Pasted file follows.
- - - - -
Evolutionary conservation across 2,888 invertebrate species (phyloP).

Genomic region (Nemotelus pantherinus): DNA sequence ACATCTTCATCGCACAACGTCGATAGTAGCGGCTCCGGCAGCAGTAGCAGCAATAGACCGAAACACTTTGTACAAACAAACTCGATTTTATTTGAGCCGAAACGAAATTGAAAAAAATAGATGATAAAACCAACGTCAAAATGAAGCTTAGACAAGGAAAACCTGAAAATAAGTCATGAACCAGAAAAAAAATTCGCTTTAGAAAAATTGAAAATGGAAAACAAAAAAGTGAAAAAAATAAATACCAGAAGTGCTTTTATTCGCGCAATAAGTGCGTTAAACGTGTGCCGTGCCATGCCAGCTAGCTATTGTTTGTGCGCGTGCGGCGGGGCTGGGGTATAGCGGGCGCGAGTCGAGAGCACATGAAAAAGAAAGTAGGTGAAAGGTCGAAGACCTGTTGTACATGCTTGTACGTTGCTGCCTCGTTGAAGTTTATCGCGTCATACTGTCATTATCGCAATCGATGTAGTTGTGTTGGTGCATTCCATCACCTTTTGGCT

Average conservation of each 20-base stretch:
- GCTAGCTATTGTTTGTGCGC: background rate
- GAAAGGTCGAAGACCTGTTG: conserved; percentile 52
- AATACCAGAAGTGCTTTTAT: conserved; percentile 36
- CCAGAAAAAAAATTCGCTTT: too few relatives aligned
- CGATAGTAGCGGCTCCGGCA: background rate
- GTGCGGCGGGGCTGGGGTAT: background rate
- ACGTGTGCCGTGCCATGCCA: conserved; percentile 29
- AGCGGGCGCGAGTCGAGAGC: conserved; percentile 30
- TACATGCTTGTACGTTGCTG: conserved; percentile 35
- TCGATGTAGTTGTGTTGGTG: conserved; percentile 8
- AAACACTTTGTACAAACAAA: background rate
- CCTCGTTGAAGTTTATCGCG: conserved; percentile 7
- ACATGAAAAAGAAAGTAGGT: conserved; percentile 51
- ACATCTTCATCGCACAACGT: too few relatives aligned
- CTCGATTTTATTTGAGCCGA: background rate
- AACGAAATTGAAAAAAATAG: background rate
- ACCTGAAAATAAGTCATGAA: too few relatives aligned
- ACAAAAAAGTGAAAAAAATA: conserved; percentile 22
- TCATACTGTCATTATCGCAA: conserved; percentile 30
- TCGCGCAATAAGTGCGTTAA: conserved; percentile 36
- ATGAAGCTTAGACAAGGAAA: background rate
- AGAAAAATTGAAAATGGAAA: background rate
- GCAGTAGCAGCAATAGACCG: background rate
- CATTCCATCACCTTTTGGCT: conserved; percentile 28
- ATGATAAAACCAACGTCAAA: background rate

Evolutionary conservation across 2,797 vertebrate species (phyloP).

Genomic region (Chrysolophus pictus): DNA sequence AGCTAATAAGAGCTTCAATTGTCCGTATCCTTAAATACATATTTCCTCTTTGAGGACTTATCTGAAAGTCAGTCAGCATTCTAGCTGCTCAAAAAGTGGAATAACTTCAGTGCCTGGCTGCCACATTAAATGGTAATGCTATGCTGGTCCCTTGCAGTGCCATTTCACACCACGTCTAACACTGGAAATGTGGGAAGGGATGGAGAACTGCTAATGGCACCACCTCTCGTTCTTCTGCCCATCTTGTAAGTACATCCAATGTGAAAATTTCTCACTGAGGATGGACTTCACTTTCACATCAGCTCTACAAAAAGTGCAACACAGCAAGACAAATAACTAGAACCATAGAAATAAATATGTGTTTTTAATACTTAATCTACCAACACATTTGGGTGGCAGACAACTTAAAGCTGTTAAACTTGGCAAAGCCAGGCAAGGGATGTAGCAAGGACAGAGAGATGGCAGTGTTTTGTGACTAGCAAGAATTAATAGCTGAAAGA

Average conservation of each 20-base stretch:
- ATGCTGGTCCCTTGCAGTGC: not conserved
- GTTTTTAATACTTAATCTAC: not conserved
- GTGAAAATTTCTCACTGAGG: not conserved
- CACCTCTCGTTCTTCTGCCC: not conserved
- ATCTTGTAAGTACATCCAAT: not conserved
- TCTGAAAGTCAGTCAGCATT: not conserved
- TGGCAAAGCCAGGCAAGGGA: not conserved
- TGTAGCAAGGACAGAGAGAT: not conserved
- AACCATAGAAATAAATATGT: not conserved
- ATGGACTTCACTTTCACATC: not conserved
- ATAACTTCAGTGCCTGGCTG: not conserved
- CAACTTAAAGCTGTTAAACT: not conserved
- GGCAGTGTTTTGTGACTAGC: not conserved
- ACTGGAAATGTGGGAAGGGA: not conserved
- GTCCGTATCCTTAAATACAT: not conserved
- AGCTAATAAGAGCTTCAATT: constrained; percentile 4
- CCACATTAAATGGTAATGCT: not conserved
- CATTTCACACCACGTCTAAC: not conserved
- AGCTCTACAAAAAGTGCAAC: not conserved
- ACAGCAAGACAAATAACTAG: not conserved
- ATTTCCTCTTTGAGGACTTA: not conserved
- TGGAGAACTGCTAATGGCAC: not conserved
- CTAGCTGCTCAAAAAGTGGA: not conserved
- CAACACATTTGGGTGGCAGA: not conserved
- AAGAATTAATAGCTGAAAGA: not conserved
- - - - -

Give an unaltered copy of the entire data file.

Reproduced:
Evolutionary conservation across 2,888 invertebrate species (phyloP).

Genomic region (Nemotelus pantherinus): DNA sequence ACATCTTCATCGCACAACGTCGATAGTAGCGGCTCCGGCAGCAGTAGCAGCAATAGACCGAAACACTTTGTACAAACAAACTCGATTTTATTTGAGCCGAAACGAAATTGAAAAAAATAGATGATAAAACCAACGTCAAAATGAAGCTTAGACAAGGAAAACCTGAAAATAAGTCATGAACCAGAAAAAAAATTCGCTTTAGAAAAATTGAAAATGGAAAACAAAAAAGTGAAAAAAATAAATACCAGAAGTGCTTTTATTCGCGCAATAAGTGCGTTAAACGTGTGCCGTGCCATGCCAGCTAGCTATTGTTTGTGCGCGTGCGGCGGGGCTGGGGTATAGCGGGCGCGAGTCGAGAGCACATGAAAAAGAAAGTAGGTGAAAGGTCGAAGACCTGTTGTACATGCTTGTACGTTGCTGCCTCGTTGAAGTTTATCGCGTCATACTGTCATTATCGCAATCGATGTAGTTGTGTTGGTGCATTCCATCACCTTTTGGCT

Average conservation of each 20-base stretch:
- GCTAGCTATTGTTTGTGCGC: background rate
- GAAAGGTCGAAGACCTGTTG: conserved; percentile 52
- AATACCAGAAGTGCTTTTAT: conserved; percentile 36
- CCAGAAAAAAAATTCGCTTT: too few relatives aligned
- CGATAGTAGCGGCTCCGGCA: background rate
- GTGCGGCGGGGCTGGGGTAT: background rate
- ACGTGTGCCGTGCCATGCCA: conserved; percentile 29
- AGCGGGCGCGAGTCGAGAGC: conserved; percentile 30
- TACATGCTTGTACGTTGCTG: conserved; percentile 35
- TCGATGTAGTTGTGTTGGTG: conserved; percentile 8
- AAACACTTTGTACAAACAAA: background rate
- CCTCGTTGAAGTTTATCGCG: conserved; percentile 7
- ACATGAAAAAGAAAGTAGGT: conserved; percentile 51
- ACATCTTCATCGCACAACGT: too few relatives aligned
- CTCGATTTTATTTGAGCCGA: background rate
- AACGAAATTGAAAAAAATAG: background rate
- ACCTGAAAATAAGTCATGAA: too few relatives aligned
- ACAAAAAAGTGAAAAAAATA: conserved; percentile 22
- TCATACTGTCATTATCGCAA: conserved; percentile 30
- TCGCGCAATAAGTGCGTTAA: conserved; percentile 36
- ATGAAGCTTAGACAAGGAAA: background rate
- AGAAAAATTGAAAATGGAAA: background rate
- GCAGTAGCAGCAATAGACCG: background rate
- CATTCCATCACCTTTTGGCT: conserved; percentile 28
- ATGATAAAACCAACGTCAAA: background rate

Evolutionary conservation across 2,797 vertebrate species (phyloP).

Genomic region (Chrysolophus pictus): DNA sequence AGCTAATAAGAGCTTCAATTGTCCGTATCCTTAAATACATATTTCCTCTTTGAGGACTTATCTGAAAGTCAGTCAGCATTCTAGCTGCTCAAAAAGTGGAATAACTTCAGTGCCTGGCTGCCACATTAAATGGTAATGCTATGCTGGTCCCTTGCAGTGCCATTTCACACCACGTCTAACACTGGAAATGTGGGAAGGGATGGAGAACTGCTAATGGCACCACCTCTCGTTCTTCTGCCCATCTTGTAAGTACATCCAATGTGAAAATTTCTCACTGAGGATGGACTTCACTTTCACATCAGCTCTACAAAAAGTGCAACACAGCAAGACAAATAACTAGAACCATAGAAATAAATATGTGTTTTTAATACTTAATCTACCAACACATTTGGGTGGCAGACAACTTAAAGCTGTTAAACTTGGCAAAGCCAGGCAAGGGATGTAGCAAGGACAGAGAGATGGCAGTGTTTTGTGACTAGCAAGAATTAATAGCTGAAAGA

Average conservation of each 20-base stretch:
- ATGCTGGTCCCTTGCAGTGC: not conserved
- GTTTTTAATACTTAATCTAC: not conserved
- GTGAAAATTTCTCACTGAGG: not conserved
- CACCTCTCGTTCTTCTGCCC: not conserved
- ATCTTGTAAGTACATCCAAT: not conserved
- TCTGAAAGTCAGTCAGCATT: not conserved
- TGGCAAAGCCAGGCAAGGGA: not conserved
- TGTAGCAAGGACAGAGAGAT: not conserved
- AACCATAGAAATAAATATGT: not conserved
- ATGGACTTCACTTTCACATC: not conserved
- ATAACTTCAGTGCCTGGCTG: not conserved
- CAACTTAAAGCTGTTAAACT: not conserved
- GGCAGTGTTTTGTGACTAGC: not conserved
- ACTGGAAATGTGGGAAGGGA: not conserved
- GTCCGTATCCTTAAATACAT: not conserved
- AGCTAATAAGAGCTTCAATT: constrained; percentile 4
- CCACATTAAATGGTAATGCT: not conserved
- CATTTCACACCACGTCTAAC: not conserved
- AGCTCTACAAAAAGTGCAAC: not conserved
- ACAGCAAGACAAATAACTAG: not conserved
- ATTTCCTCTTTGAGGACTTA: not conserved
- TGGAGAACTGCTAATGGCAC: not conserved
- CTAGCTGCTCAAAAAGTGGA: not conserved
- CAACACATTTGGGTGGCAGA: not conserved
- AAGAATTAATAGCTGAAAGA: not conserved